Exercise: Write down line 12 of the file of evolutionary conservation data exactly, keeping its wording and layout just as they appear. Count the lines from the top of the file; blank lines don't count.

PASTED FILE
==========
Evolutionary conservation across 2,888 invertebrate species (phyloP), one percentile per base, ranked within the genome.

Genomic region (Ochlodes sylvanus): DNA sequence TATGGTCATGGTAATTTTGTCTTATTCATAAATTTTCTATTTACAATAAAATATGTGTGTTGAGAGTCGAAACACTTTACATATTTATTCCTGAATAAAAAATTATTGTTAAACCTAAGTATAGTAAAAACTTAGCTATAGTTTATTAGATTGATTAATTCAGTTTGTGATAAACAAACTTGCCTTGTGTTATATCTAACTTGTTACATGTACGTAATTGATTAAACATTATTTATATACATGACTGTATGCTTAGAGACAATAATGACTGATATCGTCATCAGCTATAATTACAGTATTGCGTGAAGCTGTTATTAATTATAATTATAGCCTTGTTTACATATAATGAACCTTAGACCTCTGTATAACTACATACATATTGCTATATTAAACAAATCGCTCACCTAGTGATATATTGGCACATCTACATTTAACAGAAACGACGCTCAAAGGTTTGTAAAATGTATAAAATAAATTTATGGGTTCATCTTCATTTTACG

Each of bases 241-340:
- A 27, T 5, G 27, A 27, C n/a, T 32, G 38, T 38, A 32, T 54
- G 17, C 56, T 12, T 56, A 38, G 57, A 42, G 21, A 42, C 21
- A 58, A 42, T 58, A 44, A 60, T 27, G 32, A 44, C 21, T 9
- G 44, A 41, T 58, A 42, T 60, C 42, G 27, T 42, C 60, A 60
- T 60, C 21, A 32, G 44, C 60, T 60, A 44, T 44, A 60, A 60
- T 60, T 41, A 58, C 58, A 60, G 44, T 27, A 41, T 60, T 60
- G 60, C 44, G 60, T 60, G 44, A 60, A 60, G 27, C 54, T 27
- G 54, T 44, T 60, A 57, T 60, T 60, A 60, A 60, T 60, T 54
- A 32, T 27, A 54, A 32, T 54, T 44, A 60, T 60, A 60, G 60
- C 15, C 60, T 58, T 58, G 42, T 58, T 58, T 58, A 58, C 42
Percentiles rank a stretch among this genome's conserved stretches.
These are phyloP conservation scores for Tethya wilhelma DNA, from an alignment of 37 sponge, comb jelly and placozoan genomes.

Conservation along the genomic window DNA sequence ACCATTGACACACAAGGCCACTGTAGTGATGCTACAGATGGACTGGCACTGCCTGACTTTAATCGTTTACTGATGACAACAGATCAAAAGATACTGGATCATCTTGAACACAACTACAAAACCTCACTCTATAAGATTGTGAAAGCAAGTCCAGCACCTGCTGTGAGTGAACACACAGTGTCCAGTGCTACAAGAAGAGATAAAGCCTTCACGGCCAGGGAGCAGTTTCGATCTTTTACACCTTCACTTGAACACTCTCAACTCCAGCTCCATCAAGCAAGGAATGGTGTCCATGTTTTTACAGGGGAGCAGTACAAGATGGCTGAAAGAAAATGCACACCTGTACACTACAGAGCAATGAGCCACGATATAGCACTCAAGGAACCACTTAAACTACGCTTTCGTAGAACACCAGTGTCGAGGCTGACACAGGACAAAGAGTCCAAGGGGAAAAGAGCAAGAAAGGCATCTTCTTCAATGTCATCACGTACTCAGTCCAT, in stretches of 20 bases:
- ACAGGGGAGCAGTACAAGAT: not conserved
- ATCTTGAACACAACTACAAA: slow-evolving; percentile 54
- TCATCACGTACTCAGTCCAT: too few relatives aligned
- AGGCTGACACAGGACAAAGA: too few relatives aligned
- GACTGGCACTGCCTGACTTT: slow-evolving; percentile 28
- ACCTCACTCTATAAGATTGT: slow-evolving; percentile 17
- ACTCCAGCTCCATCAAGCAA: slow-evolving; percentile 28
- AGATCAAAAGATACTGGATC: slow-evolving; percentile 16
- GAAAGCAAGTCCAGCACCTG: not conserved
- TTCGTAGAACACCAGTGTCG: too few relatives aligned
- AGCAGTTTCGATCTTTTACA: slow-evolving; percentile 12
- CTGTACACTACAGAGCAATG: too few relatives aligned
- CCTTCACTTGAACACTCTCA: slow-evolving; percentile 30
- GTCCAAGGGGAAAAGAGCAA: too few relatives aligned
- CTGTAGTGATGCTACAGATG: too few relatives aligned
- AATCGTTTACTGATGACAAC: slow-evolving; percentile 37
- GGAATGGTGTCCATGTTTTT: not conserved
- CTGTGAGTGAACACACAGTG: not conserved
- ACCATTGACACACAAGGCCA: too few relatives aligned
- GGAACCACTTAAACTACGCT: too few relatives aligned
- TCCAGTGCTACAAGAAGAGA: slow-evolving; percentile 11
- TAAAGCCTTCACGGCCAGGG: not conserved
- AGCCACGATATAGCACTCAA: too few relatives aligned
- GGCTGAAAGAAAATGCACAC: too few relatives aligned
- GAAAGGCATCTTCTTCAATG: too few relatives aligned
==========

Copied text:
- A 32, T 27, A 54, A 32, T 54, T 44, A 60, T 60, A 60, G 60